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|Título:||Quality control by leaf-cutting ants: evidence from communities of endophytic fungi in foraged and rejected vegetation|
|Autor(es):||Rocha, Silma L.|
Jorge, Vanessa L.
Lucia, Terezinha M. C. Della
Barreto, Robert W.
Evans, Harry C. Evans
Elliot, Simon L.
|Abstract:||Leaf-cutting ants of the genera Acromyrmex and Atta forage vegetation for incorporation into their mutualistic fungal gardens. However, the presence of certain endophytic fungi in this predominantly leaf-based material could affect the fungal garden and thus the choice of material by the ants. The present study was conducted to document the endophytic fungal communities occurring in the vegetation being transported by workers of Atta laevigata into their nests and to compare this community structure with that of the vegetative material subsequently rejected from the nests. We found considerable diversity in the fungi isolated. Acremonium, Cylindrocladium, Drechslera, Epicoccum, Fusarium, Trichoderma, Ulocladium and two unidentified morphospecies were significantly more common in rejected compared with foraged material, and some of these genera include mycoparasites, which could represent a threat to the fungal gardens. Conversely, Colletotrichum, Pestalotiopsis, Phomopsis, Xylaria and an unidentified morphospecies were more common in carried compared with rejected material. The possibility that ants have a ‘quality-control’ mechanism based on the presence of antagonistic fungal endophytes is discussed, as is the potential use of these fungi as biocontrol agents against Attini pests.|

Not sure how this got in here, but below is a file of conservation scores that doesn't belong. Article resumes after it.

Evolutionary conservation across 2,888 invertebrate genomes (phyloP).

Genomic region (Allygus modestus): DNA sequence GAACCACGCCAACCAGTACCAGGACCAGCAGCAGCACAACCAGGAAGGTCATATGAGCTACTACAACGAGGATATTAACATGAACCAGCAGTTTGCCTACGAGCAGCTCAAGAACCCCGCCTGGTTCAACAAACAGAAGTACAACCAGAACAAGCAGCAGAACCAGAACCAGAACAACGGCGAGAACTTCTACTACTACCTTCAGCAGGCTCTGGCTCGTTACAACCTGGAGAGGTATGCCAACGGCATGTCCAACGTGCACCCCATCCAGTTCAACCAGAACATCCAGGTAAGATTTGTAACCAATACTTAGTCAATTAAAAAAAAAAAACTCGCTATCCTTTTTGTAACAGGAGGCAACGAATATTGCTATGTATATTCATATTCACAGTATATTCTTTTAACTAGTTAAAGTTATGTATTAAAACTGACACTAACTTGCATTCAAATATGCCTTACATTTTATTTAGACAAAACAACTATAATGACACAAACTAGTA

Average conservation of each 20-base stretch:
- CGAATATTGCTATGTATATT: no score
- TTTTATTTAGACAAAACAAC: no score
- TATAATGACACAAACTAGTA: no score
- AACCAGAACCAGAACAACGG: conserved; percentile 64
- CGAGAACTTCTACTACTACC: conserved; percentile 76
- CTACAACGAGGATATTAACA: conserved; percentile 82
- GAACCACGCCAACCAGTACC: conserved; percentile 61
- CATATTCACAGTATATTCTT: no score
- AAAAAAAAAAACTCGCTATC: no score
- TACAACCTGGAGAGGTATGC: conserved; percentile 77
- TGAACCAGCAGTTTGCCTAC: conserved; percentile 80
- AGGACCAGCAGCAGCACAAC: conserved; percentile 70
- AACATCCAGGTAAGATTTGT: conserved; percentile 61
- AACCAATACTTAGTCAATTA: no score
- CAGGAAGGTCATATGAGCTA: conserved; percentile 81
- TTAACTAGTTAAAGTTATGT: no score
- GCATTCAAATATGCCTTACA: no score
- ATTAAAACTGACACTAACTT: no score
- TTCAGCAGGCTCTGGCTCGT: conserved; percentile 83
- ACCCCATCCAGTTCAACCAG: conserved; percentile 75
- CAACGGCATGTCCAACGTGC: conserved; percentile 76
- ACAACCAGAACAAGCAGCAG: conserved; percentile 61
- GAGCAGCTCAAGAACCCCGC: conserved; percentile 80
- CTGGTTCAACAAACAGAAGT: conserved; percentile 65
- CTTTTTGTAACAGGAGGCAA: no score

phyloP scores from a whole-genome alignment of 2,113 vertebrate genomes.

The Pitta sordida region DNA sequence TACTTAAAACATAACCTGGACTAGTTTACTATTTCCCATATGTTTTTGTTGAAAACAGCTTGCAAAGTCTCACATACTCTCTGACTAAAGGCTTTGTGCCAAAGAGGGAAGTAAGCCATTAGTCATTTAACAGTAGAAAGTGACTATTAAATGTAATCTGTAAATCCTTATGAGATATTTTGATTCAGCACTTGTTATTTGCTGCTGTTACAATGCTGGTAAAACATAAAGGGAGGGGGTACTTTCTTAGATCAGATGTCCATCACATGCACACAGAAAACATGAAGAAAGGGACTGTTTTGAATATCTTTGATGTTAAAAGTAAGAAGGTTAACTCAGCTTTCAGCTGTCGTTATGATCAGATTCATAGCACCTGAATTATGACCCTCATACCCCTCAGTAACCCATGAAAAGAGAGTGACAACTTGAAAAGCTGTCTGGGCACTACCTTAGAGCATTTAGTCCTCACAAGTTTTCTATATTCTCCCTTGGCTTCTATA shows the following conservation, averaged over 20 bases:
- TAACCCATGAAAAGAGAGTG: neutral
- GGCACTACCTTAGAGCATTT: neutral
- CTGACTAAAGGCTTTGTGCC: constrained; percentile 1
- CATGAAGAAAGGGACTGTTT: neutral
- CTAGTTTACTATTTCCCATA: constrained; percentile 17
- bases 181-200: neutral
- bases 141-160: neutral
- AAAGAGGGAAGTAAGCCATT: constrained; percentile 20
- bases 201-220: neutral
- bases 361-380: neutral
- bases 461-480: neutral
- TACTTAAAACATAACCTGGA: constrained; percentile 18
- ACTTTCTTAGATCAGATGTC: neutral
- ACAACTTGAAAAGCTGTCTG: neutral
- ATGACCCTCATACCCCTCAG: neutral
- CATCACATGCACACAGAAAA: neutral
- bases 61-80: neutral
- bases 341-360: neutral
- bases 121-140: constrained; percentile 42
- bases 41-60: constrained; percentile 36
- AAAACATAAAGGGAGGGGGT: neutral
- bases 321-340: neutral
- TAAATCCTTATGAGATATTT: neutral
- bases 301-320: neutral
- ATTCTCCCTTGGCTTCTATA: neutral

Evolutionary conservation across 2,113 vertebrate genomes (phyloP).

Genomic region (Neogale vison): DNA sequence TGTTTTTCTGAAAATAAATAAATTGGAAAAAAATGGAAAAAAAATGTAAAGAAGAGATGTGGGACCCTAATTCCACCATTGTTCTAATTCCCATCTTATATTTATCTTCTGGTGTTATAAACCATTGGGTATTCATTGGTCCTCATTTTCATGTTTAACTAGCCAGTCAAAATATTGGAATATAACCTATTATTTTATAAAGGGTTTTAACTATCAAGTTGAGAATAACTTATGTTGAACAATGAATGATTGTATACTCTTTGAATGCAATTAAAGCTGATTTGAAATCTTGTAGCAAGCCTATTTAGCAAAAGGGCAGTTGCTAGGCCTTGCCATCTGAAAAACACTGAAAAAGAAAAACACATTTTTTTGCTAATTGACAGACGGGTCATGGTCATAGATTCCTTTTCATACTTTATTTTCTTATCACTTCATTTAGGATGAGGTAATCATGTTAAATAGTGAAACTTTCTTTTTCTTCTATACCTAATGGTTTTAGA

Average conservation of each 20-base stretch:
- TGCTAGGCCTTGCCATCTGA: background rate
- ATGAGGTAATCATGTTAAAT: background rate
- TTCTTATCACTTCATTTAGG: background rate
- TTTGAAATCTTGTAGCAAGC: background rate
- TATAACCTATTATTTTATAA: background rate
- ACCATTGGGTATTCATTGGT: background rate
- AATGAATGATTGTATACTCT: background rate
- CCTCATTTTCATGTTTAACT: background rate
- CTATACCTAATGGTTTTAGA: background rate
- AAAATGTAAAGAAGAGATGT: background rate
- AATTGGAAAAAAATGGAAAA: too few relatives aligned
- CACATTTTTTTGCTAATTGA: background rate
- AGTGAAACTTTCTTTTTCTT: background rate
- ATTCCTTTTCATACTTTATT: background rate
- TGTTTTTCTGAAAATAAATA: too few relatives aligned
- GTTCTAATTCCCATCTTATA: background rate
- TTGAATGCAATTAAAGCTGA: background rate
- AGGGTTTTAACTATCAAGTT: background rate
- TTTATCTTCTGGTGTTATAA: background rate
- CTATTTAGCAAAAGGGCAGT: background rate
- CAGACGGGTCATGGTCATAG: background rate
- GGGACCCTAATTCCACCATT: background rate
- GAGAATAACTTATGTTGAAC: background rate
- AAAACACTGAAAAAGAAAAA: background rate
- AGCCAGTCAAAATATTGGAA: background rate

|Tipo de Acesso:||Springer Nature Switzerland AG.|
|Data do documento:||23-Set-2014|
|Aparece nas coleções:||Artigos|
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